The Great Islamic Encyclopaedia project is sustained by a number of primary and secondary research departments, focusing upon specific subjects, such as the literature of Persian and other Islamic cultures, Arabic literature, Qur’anic sciences, fiqh, usul and hadith, history, geography, mysticism, comparative religion, philosophy, anthropology, the arts, and so on. These departments deal with research and editing, selection of entries, scientific categorisation and reference-verification, as well as printing. Each of these departments is managed by an editor with the help of assistants, and in the course of their work, extensive contributions are made by associate and affiliated editors. A highly-structured process of selection, cross-checking and final approval via several stages of editing ensures that the final product is the result of extensive deliberation and monitoring by a team of highly qualified experts and their assistants.
Following the enthusiasm with which the Persian version of Da’irat al-Ma‘arif-i Buzurg-i Islami was received, it was decided that an Arabic translation would also be undertaken in Tehran. The first volume of the Arabic edition appeared in 1991 and, to date, seven volumes have been published. Given that this version is based upon the Persian, an equal number of volumes in Arabic will follow in due course. The success of the Arabic edition prompted the decision to produce an English translation in order to make this work available to an even wider audience. The Institute of Ismaili Studies in London was therefore approached because of its high standards of academic excellence; the present publication is the fruit of an agreement between the two bodies.
The English translation of Da’irat al-Ma‘arif-i Buzurg-i Islami, named Encyclopaedia Islamica, will differ in some respects from its Persian original. The English version will not exceed 16 core volumes with supplementary volumes, given that senior consultants and editors have decided to omit a number of entries which would have been of limited interest or relevance to a Western readership. However, the integrity of the more important, lengthier entries has been preserved. A number of articles in English will be modified or abridged; many will need to be updated, given that since the publication of the original, new information, analysis or evidence has surfaced. Differences in the sequence of the letters of the alphabet between English and Persian also mean that entries beginning with, for example, ‘d’, and ‘ch’ in English precede the corresponding entries in the Persian edition. Also, those entries that begin with the letter ‘ayn, which will appear in the English edition under the letter ‘a’, will be published earlier than in the Persian edition. In addition, some entries will be specifically commissioned for the new English edition which will not have appeared in the Persian.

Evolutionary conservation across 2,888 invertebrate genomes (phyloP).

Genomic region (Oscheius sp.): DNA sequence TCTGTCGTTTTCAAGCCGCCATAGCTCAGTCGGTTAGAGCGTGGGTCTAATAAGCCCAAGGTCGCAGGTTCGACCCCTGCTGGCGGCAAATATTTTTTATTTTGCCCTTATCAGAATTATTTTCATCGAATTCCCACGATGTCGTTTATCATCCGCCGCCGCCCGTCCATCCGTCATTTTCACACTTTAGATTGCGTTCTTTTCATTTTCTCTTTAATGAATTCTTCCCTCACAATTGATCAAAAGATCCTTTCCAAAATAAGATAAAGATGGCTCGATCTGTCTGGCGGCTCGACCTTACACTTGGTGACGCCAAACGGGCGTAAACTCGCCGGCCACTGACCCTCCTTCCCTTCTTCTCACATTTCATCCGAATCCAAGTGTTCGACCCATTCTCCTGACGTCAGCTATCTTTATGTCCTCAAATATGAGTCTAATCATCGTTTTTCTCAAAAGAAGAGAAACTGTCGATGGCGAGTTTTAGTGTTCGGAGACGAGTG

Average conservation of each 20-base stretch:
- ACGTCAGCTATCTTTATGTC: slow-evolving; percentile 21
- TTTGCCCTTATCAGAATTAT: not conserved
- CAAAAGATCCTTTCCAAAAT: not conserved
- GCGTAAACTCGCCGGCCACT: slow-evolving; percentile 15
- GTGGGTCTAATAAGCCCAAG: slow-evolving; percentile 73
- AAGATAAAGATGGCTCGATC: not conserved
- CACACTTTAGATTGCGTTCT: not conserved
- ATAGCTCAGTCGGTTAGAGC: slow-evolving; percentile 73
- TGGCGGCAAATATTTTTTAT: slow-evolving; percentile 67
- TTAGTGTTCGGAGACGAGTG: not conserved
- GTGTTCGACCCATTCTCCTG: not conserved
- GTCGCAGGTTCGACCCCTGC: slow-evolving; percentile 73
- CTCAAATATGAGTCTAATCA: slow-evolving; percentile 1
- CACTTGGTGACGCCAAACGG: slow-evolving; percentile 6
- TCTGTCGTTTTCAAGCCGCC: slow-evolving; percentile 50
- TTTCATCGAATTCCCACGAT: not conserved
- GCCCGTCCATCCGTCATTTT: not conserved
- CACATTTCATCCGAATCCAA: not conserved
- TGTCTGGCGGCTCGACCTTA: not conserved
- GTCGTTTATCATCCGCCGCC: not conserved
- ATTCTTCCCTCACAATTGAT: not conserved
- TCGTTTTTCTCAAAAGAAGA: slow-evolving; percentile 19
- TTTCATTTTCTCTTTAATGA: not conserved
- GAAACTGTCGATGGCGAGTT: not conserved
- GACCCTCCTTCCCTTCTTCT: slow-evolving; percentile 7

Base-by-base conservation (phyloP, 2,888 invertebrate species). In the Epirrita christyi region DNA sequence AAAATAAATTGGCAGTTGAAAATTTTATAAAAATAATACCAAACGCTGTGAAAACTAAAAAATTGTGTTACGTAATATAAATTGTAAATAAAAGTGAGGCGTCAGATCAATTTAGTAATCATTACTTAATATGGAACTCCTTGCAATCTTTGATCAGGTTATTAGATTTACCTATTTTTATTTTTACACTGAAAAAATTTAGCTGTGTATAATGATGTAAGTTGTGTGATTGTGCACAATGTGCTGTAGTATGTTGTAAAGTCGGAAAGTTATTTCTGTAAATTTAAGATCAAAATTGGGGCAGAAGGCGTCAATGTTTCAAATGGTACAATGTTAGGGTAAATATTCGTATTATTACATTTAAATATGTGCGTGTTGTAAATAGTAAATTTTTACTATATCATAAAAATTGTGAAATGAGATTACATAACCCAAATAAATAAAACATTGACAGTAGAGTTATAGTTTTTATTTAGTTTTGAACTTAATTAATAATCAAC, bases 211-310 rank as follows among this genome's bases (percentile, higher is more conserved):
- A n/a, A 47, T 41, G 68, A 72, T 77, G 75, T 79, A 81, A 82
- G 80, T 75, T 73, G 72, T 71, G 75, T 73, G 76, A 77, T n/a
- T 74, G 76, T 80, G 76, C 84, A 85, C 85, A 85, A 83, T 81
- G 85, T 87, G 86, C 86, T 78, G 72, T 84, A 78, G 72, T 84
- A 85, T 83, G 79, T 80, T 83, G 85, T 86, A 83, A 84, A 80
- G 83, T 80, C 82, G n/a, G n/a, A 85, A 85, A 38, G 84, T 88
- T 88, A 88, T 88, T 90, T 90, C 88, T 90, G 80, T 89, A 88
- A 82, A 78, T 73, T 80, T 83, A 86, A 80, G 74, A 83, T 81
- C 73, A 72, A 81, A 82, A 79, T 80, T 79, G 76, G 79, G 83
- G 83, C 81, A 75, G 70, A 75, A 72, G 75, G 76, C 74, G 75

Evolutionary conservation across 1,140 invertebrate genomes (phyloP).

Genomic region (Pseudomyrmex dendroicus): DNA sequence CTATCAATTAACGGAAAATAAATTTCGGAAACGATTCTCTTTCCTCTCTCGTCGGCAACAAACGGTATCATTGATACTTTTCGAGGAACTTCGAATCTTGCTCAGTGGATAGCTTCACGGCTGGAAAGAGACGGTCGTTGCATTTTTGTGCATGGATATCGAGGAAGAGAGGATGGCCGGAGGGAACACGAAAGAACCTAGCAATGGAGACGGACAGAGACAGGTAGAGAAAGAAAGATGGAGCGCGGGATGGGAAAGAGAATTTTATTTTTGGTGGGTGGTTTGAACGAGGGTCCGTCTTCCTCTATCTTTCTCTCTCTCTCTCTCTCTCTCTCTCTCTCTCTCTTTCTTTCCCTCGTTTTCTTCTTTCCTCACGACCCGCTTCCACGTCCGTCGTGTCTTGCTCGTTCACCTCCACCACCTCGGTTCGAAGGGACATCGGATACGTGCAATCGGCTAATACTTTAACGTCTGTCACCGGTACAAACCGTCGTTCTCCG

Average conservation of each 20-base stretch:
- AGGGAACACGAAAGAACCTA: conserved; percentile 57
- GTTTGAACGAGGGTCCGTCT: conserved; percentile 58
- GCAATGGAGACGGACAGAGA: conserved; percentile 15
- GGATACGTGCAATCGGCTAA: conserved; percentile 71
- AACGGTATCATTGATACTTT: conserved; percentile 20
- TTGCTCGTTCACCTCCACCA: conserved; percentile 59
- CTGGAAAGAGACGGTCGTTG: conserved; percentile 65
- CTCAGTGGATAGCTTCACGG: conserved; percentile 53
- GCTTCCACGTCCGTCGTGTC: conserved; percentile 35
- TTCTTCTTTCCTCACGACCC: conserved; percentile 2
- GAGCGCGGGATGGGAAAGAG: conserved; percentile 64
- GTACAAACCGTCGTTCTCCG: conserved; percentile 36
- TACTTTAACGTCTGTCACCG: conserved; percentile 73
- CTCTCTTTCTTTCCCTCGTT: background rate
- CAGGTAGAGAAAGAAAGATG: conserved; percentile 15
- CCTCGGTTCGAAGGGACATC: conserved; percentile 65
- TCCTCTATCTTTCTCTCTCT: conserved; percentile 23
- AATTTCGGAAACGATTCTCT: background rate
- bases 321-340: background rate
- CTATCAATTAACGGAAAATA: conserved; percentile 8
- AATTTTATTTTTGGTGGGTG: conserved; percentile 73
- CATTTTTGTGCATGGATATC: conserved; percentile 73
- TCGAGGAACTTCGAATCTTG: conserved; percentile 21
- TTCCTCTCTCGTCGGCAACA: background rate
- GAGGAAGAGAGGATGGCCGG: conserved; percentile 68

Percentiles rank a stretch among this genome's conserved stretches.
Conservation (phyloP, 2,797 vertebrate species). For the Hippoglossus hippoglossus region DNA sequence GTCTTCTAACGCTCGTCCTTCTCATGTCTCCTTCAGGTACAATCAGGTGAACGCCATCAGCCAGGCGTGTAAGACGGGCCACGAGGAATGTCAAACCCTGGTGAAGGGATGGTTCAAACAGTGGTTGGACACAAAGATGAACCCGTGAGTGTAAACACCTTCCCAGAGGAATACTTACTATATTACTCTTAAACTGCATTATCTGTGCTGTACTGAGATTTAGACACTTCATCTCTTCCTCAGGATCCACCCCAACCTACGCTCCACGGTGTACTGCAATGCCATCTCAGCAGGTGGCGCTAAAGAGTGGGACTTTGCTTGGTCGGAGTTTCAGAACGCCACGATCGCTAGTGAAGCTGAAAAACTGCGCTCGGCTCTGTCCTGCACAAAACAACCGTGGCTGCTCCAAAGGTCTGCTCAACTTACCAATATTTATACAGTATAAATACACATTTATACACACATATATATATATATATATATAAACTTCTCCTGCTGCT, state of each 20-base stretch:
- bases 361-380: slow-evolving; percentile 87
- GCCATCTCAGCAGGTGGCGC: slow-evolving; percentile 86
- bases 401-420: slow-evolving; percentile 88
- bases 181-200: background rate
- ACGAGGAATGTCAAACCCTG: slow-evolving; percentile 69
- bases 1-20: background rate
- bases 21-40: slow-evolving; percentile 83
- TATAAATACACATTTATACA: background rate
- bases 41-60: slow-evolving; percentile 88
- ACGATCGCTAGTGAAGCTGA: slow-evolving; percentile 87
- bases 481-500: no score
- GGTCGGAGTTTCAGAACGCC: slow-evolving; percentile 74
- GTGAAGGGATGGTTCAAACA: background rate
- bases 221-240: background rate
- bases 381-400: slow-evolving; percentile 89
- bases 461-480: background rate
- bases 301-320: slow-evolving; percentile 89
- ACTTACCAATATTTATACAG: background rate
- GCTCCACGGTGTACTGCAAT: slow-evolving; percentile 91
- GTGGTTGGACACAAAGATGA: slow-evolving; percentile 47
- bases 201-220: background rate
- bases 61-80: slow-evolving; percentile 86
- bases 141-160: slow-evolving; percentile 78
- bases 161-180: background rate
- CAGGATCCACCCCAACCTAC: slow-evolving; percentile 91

A professional team of consultants, editors and translators was assembled under the auspices of the Department of Academic Research and Publications at the Institute of Ismaili Studies; the head of this department, Dr Farhad Daftary, together with Professor Wilferd Madelung, Senior Research Fellow at the IIS, are the editors-in-chief of the Encyclopaedia Islamica. Under their supervision, each translated article was subjected to several stages of editing. Given the weighty demands of editing a work such as this, the final version of the entries presented here is the fruit of the efforts of both the editors and translators.
Encyclopaedia Islamica, like its Persian counterpart, Da’irat al-Ma‘arif-i Buzurg-i Islami, is to be considered a specialist encyclopaedia. Its central contribution to Islamic studies is its coverage of specifically Shi‘i themes, personalities, culture and history ââ‚¬“ those aspects, precisely, which were either given scant attention in earlier encyclopaedias or ignored altogether, as a result of the Arabo-centric and Sunni-centric tendencies which have, until recently, prevailed in Orientialist academic circles in the West. At the same time, a major strength of the present encyclopaedia lies in its very comprehensiveness. It successfully covers an extraordinary range of themes and regions, seeking to do justice to the global nature of Islamic civilisation: it is far from being simply an encyclopaedia of ‘Shi‘i Islam’. While offering an objective and in-depth study of hitherto neglected fields of Shi‘i culture and history, it also presents biographies of political, military and cultural personalities, with accounts of events throughout the Muslim world; scientific, artistic, literary and philosophical themes; the disciplines of jurisprudence, Qur’anic studies, history and geography, logic and linguistics, faith and philosophy, and such sciences as medicine and mathematics. In this manner, scholarly attention to the specifics of the Shi‘i traditions of Islam is combined with an appropriate sensitivity to the global matrix of Islamic civilisation within which these traditions have emerged; a civilisation to which Shi‘ism has made such a creative and inspiring contribution, and of which it is itself an indisputably major manifestation.